A good logo represents the brand positively to the world, which is one reason why there are so many agencies dedicated to designing outstanding logos. Although the names and objectives of many organizations remain unchanged for many years, their logos are often renewed periodically.
Rebranding is sometimes necessary for shaping the future of the company, but you can reap some of the benefits simply by improving your logo design. A redesigned logo goes a long way in attracting and influencing customers. Here are 9 great examples of famous brands who have successfully redesigned their logos.
Related: 8 tips for designing logos that don't suck
Since Pizza Hut's opening in 1958, its logo has been redesigned many times. From the original mascot Pete holding the words "Pizza" and "Hut" in both hands, the logo has evolved to feature an iconic hut-shaped roof as its main element. With this redesign, Pizza Hut has stamped its signature slanted roof in sauce—to match an upgraded menu with bold sauces and premium ingredients.
Pizza Hut's renewed logo is simple and classically designed with a minimal color combo of red and white. Developed as a flat design, this red logo still inspires hunger.
This example comes from Jessica Hische, the designer of the revamped MailChimp logo. The redesign looks quite similar to the previous version; there are minor improvements rather than a complete change.
MailChimp's old and new logos may look alike at first glance, but there's a difference in typography which makes the new logo cleaner and easier to read. Redesigning your logo doesn't always mean a total overhaul. In fact, improving the look and feel of an existing logo can preserve and enhance the brand identity you've already built.
Firefox, the open-source internet browser, uses a logo which has gone through several iterations since 2004—but the imagery and symbolism remain the same. This logo features a dark blue globe (the web) with a bright orange fox speeding around it.
The logo design team at Mozilla have modernized the existing logo by changing several visual elements. The glossy touch on top of the globe has been removed, while the contrast of the fox's tail has been heightened. It's a flatter design that's still as vibrant and fiery as ever.
Mall of America
The launch of the Mall of America's new logo is a perfect example of rebranding. The largest retail and entertainment complex since 1992, the Mall of America has recently upgraded from its older, nostalgic brand to something new, modern and dynamic.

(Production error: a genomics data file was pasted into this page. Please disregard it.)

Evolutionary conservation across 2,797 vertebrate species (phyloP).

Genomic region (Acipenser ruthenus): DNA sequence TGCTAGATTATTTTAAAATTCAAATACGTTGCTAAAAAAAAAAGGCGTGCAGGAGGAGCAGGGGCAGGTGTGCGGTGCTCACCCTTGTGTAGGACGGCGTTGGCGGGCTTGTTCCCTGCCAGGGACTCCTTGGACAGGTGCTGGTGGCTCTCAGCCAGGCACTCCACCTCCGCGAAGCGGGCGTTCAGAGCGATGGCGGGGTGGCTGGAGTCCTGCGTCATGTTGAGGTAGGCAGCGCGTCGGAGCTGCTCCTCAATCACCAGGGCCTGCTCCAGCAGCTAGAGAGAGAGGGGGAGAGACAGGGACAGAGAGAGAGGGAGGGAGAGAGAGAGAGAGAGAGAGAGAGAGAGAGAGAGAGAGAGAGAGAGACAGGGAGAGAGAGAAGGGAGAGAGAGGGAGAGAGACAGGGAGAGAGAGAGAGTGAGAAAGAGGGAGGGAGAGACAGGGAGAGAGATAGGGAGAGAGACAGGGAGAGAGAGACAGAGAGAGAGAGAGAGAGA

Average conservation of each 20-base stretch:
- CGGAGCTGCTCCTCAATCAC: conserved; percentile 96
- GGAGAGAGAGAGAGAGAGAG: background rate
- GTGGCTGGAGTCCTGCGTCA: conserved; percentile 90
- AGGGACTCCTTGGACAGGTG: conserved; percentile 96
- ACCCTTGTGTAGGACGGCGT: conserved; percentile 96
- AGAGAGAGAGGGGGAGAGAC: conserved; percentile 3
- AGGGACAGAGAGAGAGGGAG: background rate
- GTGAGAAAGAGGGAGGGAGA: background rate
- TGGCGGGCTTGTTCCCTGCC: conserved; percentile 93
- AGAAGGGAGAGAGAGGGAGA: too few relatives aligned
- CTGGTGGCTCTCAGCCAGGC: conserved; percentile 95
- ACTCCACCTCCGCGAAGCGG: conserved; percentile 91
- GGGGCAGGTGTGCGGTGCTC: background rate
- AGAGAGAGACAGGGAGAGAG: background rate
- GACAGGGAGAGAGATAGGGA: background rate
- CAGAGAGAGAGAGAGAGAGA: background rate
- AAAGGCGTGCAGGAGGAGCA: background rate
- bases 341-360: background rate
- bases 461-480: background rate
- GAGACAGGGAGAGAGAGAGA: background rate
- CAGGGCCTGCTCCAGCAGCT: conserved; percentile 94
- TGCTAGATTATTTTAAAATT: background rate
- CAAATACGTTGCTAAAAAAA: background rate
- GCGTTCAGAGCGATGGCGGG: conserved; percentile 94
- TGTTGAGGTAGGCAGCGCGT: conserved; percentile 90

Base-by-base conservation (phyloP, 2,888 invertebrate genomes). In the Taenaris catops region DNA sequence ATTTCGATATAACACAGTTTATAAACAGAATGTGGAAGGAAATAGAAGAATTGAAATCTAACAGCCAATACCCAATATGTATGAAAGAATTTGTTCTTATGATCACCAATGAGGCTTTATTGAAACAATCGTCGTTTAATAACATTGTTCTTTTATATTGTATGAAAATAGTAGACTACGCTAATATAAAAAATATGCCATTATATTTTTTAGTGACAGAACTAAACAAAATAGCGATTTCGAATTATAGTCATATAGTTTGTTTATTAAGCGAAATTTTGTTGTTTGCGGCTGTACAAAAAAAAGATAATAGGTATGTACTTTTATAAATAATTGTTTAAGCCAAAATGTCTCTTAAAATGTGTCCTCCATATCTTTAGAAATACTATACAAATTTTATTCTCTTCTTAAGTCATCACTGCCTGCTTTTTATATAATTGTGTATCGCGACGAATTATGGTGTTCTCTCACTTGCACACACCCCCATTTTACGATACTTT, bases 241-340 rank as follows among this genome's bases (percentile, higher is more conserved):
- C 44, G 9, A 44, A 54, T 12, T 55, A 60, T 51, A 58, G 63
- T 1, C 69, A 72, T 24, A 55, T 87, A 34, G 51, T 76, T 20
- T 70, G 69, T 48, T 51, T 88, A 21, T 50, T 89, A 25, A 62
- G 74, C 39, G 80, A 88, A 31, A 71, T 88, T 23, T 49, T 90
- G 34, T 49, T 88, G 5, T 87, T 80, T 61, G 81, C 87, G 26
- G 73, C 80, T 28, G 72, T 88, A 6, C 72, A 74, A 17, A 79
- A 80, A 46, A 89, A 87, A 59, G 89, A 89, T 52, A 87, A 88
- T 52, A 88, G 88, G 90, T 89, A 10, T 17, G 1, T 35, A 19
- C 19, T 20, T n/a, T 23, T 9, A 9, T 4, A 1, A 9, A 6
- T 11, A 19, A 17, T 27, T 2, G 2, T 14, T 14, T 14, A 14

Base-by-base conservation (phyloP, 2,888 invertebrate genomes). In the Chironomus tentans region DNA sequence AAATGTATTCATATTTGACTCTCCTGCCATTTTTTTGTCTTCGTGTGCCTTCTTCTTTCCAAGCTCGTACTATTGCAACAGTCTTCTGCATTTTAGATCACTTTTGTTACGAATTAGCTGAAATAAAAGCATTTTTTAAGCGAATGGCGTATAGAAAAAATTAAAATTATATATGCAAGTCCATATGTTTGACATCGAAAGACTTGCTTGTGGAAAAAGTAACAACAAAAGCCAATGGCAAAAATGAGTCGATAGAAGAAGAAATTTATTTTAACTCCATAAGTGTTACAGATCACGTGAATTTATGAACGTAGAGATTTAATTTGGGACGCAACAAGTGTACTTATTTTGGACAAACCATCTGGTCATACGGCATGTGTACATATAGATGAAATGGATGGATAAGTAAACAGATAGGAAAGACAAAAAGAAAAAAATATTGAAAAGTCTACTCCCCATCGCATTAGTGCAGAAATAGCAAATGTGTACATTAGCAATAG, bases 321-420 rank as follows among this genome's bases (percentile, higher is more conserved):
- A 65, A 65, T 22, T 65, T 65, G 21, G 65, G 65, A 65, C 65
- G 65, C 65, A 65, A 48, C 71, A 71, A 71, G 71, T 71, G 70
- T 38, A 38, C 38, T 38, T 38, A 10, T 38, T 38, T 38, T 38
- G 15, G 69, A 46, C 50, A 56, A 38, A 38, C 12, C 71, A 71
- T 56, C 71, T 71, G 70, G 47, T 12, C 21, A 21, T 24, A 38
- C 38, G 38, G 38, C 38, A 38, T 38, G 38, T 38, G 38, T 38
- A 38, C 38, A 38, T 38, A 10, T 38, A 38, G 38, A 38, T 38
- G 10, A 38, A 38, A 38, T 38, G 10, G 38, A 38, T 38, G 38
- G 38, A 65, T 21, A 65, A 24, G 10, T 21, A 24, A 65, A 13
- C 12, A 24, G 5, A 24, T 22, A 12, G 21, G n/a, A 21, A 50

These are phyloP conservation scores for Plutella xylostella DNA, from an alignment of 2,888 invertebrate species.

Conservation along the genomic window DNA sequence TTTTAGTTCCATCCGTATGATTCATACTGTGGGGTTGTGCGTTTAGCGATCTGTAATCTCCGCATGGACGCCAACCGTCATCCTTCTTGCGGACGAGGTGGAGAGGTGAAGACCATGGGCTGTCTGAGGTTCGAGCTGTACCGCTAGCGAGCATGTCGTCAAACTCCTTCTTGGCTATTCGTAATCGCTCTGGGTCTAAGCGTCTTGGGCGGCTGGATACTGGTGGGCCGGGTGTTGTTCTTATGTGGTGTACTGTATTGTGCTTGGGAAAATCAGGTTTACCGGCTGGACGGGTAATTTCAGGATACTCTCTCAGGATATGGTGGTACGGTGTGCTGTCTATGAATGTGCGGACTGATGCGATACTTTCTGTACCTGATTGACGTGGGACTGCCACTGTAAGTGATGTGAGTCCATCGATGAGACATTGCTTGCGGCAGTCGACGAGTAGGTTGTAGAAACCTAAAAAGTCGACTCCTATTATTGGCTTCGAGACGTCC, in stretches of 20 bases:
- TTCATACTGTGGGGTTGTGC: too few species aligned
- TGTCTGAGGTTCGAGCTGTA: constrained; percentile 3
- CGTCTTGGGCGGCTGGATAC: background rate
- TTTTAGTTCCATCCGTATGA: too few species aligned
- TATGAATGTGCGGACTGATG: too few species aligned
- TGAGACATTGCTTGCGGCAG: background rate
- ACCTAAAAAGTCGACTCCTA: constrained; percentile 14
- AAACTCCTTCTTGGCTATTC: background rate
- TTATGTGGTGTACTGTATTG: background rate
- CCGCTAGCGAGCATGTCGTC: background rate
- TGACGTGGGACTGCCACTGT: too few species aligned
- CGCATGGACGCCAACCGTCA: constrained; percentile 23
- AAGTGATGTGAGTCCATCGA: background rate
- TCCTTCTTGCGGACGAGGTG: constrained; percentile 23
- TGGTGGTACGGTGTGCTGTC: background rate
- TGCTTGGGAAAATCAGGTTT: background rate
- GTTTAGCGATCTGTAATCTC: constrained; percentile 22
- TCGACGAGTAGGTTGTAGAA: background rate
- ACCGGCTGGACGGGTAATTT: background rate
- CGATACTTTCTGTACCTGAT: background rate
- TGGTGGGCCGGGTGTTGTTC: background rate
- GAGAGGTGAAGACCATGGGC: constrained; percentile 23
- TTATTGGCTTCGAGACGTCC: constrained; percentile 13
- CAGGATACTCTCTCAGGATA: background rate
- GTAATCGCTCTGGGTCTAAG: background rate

Before, its logo recalled the American flag with its star shape, color scheme, and waving lines. An old-fashioned serif font proclaimed "MALL OF AMERICA" at the bottom.
In contrast, the revamped logo features a multicolored star made of ribbons, along with the company's name in a sans-serif font. This represents the changing vision and diversity of the mall, while still retaining its recognizable American star.
Motorola's new logo first debuted in Techweek back in 2013. Motorola was acquired by Google, and its redesigned logo represents this merger well. The flat design and letter "M" are common to both versions, but the font has changed and the colors are aligned more closely with Google's branding. And in case that isn't clear enough, the tagline "a Google company" is added below the Motorola brand name.
Speaking of Google, its current logo was unveiled in 2015. Its original logo was designed in 1997 and digitized by founder Larry Page. In 1999, further visual elements were integrated into the logo such as an exclamation symbol, enhanced hues, and a background shadow.
Like many of today's modern logos, the current Google logo is a flat design. There have been minor changes to Google's logo throughout its journey, but it has always retained its classic serif typography and bold colors.
Tampa Bay Buccaneers
Illustrations can certainly make your logo more visually interesting, but they can also become too complicated. Thus, the recently redesigned logo of the Tampa Bay Buccaneers was simplified to look more polished but still feature the same pirate imagery.
The colors here are smartly used—a brighter, richer red calls attention to the flag, and black outlines the illustration without overpowering it. Redesigning a sports logo can be tricky business because fans are so attached to their team, but this logo retains all the crucial elements of the original, right down to the flag's sword handle.
The disordered arrangement of letters in eBay's logo were the main target of this redesign. eBay's new logo looks modern, featuring a flat design with no letters overlapping. The colors have been lightened to make them easier on the eyes, as well. In this svelte version, eBay has elevated its brand from the wild early days of internet commerce to a long-standing and trusted online marketplace.
Facebook occasionally launches different logos with new versions of its site. As the most popular social network, Facebook must keep up with its users and reflect the latest design trends—but its identity is always the same.
This new logo, like many of its digital peers, is designed in flat format with the bottom line removed. Also, the "f" now extends all the way to the edge. With its navy blue background and bold letter "f," Facebook's rounded square icon is still instantly recognizable across the web.
So there you have it—9 examples of logo redesigns from some of today's successful brands. Trends like flat design and bright colors can bring new life into an old logo. As the market changes and evolves, these logos will change again, too. But most importantly, they will continue to represent and build a strong, consistent brand identity that resonates with their customers.